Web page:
helpline 01494 601 400

coming to terms with epilepsy

People can feel differently about their diagnosis; some people come to terms with it quickly, some take longer, and some feel that epilepsy will always be an ongoing issue for them.

Do I need to tell other people?

Whether to tell other people about your people about your epilepsy, who to tell, and when is a personal choice. There might be some people around you who it may be useful tell. It might depend on how you are feeling about your diagnosis, and whether you are ready to talk to other people about it. 

Making decisions about who to tell at your own pace, may help you to feel more in control of what is happening. You make want to tell people about how they can help and support you, such as people you spend a lot of time with.

Some people don't know much about epilepsy, and they may expect you to explain it to them. It might be helpful to have some information that you could give to them to help them understand. You could give them a first aid card or information about epilepsy.

Some people you talk to may already have their own ideas about epilepsy. They might not understand that there are different types of seizures. They might not know what to say, or they might saysomething that is unkind or thoughtless. Sometimes it can help to think about what you would have thought about epilepsy before you were diagnosed.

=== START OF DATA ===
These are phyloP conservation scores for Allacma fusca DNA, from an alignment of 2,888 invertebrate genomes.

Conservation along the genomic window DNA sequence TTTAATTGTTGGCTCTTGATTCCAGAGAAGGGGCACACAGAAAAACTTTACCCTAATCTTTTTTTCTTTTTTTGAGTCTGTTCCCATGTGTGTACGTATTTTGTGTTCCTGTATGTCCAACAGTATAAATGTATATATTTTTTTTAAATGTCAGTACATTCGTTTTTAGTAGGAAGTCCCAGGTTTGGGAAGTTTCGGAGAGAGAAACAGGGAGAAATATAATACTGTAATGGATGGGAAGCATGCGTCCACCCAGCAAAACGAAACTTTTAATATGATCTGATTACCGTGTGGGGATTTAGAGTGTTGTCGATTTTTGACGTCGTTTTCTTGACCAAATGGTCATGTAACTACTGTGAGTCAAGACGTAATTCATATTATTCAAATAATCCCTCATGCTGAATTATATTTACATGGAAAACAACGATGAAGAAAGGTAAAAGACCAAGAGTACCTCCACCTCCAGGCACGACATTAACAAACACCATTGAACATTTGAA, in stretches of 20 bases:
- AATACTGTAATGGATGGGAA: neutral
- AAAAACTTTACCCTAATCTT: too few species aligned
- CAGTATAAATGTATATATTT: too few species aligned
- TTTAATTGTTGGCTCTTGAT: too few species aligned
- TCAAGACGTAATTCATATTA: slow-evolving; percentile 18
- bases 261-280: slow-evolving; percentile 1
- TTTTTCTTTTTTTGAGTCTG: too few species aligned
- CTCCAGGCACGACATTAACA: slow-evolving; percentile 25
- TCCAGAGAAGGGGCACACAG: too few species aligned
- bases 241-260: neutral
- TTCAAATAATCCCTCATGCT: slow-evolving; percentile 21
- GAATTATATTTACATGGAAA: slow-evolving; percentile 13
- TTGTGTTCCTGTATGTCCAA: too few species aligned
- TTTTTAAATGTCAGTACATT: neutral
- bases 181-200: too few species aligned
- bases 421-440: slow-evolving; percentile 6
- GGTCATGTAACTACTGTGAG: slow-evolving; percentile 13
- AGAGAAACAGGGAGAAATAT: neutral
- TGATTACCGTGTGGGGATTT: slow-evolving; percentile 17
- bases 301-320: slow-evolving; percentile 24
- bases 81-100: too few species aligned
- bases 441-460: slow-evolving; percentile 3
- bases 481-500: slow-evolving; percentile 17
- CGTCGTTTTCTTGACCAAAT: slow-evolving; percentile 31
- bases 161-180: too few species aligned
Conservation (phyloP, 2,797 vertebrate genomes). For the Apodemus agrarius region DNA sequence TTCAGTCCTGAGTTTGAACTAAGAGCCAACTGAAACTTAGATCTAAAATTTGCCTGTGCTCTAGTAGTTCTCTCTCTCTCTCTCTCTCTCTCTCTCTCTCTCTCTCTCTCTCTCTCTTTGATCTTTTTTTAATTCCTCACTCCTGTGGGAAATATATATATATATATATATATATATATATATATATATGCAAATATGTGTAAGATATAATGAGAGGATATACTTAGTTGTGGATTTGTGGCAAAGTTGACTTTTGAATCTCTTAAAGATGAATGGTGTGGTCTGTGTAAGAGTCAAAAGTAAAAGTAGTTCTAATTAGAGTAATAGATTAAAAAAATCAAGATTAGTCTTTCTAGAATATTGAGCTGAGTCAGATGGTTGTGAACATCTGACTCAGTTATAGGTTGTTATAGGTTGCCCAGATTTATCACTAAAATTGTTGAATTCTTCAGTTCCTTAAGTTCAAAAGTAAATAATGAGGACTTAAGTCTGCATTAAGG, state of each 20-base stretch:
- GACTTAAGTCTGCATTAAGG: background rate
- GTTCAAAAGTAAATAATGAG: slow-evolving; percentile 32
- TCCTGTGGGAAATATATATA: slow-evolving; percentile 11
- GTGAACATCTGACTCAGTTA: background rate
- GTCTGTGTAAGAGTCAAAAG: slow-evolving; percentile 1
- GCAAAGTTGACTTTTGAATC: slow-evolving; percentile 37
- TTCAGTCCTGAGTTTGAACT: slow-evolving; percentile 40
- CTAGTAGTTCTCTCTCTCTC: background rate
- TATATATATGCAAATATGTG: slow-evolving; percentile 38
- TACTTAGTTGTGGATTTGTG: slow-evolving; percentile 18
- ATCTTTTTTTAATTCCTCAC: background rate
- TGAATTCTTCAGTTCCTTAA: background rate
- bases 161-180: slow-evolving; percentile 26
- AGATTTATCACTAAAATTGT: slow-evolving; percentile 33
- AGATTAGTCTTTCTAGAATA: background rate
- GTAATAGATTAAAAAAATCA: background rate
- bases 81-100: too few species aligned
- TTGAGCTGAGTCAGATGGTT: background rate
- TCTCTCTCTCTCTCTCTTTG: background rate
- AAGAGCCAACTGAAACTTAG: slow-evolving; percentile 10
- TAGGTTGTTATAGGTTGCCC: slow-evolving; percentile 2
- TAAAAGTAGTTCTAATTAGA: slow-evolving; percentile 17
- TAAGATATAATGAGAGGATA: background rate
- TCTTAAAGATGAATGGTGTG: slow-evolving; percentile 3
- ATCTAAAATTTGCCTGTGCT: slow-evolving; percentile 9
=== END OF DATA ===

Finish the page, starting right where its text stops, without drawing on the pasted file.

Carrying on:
Thinking about what you want people to know about your epilepsy might help you to fell prepared if they ask you questions. Giving them something practical to do might help them to feel that they are helping you. Perhaps saying something like "I have epilepsy and it would really help me if you could..." might help them to respond to you in a way that you would find helpful.

Sources of help

Call our confidential helpline to talk about how you feel about your diagnosis or for a seizure diary, first aid card, helpline card and ID card. 

Want to find out more?

Find out more about epilepsy and mood.

 

Sarah, mum of two

£10 gives someone access to a trained helpline operator

A donation of £10  means that someone who has just been diagnosed can talk to a trained helpline operator for as long as they want.